I have played piano for 2 years and I now know that it is so fun and joyful. My teacher is Ms. Valeria. I like her so much because she is so patient and nice. My favorite thing about her is not just music but that I can talk to her about everything! Some times learning music is frustrating and it makes me cry but after playing it for many days I feel so good. Music is like a power that brings me joy.
Lyla is a very musical and joyful 7 year old student In the last months, she has overcome her fear of making mistakes and now she is able to learn from them. She is willing to always listen to constructive comments and is eager to keep learning new songs! I am proud of all her progress, I enjoy teaching her very much as well as listening to her exciting stories she has to share! Congratulations Lyla! Thanks to her parents for being very supportive of her musical journey!
My name is Eliana. You can call me Ellie. I am nine years old and I sing. I love music because it shows a lot of feeling. When, I have had hard feelings before, music always helps me get through it.
I have had such a blast teaching Ellie and watching her grow over the past year and a half. She brings a super positive attitude and enthusiasm to all her lessons, is a great listener, and is always ready and willing to try new things. She is committed to working hard on our weekly lesson goals, and has made incredible improvement as a result. I also admire how she worked to overcome her fear of performing, and now she owns the stage every time she gets up there and is eager to perform at any chance she can get! Thank you, Ellie, for sharing your beautiful voice with the Orpheus Community!
My name is Noah and I enjoy playing the piano. One of the reasons I enjoy playing the piano is because of the unique sound it has. I also love music and it’s fun to be able to play the songs I like listening to. I love when I've been working on a complicated piece and then I play it correctly. It fills me with a sense of accomplishment. When I play the piano, everyone in the house can hear me play, which is really fun. One of the coolest features about the piano is that you can open up the top of the piano and see all the moving parts.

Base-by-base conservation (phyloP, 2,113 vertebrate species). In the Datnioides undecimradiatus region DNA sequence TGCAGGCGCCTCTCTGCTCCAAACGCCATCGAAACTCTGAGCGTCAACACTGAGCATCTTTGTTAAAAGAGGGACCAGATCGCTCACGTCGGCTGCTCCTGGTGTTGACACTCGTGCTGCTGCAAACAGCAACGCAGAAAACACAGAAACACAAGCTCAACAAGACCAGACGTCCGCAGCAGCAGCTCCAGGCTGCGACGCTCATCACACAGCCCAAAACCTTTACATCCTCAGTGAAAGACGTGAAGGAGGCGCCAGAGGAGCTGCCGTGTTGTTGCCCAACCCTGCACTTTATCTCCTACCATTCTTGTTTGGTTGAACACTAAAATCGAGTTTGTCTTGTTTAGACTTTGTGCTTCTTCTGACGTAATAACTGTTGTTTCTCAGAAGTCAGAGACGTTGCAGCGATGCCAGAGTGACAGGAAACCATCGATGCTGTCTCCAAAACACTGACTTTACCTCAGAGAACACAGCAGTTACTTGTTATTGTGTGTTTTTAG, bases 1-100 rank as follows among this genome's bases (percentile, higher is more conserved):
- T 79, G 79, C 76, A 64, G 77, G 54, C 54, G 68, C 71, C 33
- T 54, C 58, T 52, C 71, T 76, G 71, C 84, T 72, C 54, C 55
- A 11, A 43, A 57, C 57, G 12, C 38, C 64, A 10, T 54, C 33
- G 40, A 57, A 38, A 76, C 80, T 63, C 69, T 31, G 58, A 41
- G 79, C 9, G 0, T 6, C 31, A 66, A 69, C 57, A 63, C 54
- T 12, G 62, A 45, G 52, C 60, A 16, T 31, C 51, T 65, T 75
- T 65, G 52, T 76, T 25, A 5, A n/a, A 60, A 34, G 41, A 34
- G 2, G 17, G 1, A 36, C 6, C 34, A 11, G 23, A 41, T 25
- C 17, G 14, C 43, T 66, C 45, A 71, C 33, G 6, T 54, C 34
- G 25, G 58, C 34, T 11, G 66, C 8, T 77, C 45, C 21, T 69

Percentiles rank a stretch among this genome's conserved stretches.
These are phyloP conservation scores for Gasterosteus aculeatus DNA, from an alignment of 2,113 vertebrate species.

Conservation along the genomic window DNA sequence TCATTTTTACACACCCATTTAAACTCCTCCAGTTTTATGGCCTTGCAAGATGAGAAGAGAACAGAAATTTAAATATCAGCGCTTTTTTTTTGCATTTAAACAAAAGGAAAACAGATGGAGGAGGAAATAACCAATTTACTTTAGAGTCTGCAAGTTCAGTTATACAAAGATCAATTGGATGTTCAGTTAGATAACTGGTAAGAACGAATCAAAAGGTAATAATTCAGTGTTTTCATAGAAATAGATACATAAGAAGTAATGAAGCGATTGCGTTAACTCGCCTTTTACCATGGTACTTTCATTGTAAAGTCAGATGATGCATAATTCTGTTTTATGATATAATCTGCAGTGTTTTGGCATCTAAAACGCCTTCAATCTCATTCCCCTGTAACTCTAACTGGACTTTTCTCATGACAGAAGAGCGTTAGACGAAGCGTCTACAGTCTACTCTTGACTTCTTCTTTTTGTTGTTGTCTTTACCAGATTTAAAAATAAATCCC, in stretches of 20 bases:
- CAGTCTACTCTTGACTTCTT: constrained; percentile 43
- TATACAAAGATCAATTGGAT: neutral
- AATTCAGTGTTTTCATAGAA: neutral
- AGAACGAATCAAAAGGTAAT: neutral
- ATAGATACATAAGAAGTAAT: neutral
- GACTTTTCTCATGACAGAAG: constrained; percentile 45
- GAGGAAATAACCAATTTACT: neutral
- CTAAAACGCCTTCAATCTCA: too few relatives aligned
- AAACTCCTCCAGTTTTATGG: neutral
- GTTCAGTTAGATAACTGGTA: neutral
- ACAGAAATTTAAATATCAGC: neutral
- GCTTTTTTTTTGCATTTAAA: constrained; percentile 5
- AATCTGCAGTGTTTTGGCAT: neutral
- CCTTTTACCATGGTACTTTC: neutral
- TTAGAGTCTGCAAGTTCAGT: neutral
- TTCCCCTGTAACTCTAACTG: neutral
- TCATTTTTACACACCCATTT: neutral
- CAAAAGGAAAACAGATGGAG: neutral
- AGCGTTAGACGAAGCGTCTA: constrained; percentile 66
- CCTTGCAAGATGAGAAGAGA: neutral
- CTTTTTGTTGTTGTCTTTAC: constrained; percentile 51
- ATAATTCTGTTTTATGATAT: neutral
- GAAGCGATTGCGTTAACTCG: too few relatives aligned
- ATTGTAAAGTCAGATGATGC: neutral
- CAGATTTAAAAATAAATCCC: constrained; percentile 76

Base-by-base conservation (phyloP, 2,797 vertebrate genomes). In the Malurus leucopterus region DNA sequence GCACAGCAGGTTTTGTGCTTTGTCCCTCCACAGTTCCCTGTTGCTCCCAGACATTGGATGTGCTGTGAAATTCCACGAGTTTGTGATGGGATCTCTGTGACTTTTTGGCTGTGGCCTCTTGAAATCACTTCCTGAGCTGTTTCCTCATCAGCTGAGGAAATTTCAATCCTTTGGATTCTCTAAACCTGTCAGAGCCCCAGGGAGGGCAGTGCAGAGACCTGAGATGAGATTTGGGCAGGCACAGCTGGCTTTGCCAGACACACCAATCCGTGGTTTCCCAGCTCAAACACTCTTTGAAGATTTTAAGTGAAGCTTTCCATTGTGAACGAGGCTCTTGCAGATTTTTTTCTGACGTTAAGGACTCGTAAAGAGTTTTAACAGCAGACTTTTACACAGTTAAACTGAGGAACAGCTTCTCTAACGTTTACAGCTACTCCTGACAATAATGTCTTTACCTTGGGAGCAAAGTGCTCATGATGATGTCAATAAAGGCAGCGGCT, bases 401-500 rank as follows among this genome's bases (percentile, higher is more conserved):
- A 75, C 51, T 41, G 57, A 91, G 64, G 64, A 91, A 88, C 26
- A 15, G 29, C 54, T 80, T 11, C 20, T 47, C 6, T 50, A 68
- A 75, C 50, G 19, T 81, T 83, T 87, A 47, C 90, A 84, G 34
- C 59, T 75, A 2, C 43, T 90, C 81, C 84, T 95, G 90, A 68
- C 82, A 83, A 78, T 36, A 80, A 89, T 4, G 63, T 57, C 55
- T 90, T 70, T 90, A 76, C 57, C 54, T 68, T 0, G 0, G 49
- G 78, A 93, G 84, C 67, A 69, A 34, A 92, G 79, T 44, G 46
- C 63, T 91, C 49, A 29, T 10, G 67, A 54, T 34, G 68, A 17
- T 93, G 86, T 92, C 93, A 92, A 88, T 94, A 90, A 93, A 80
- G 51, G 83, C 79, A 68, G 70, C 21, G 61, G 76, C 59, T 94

Noah practices diligently and is always prepared for his piano lessons. He is motivated, and challenges himself to learn new concepts and techniques. I was very impressed with his recent CD project because he prepared and recorded 17 songs! Noah is an excellent pianist, and I am grateful to be his teacher.
I like music because it always makes me feel happy when I am sad. I enjoy it because when I play on my guitar to people they have fun, especially my brother and sister. When i play to myself I always feel like I am getting better and better, and I like it!
Ayala has been studying with me at Orpheus for about a year and a half. In that time, I've seen her consistently improve as a guitarist and musician. She always brings a positive attitude to our lessons, and she always comes ready to play her best and learn more. Ayala shares her love for music with her family - her father Yarden often attends our lessons to support her and learn more about guitar himself, and her younger sister Avigail helped to present Ayala's first concert and host a bonus interview on Ayala's debut album.
Ayala just recently completed recording her first album entitled Deep In The Heart of Texas. Ayala sings and plays a variety of pieces on the album from a diverse array of musical cultures and styles, including selections from famous movies, pieces by great classical composers, and raw blues and folk music. This album features collaborations with professional musicians including cellist Sara Bravo and guitarist Michele Cotrufo, and was produced collaboratively by me and Yarden Mazor through the online digital audio platform, Bandlab.
Connecting to Students
Teaching students of any age in group or private lessons requires at least some emotional connection. Whose heart wouldn’t melt at the sound of a little one running down the hall, arms open wide, saying “Ms. Beff! Ms. Beff! Ms. Beff!” on the way to her piano lesson? Granted, this will not happen with a preteen young man, but I’ll take a “hey, whatssup” any day.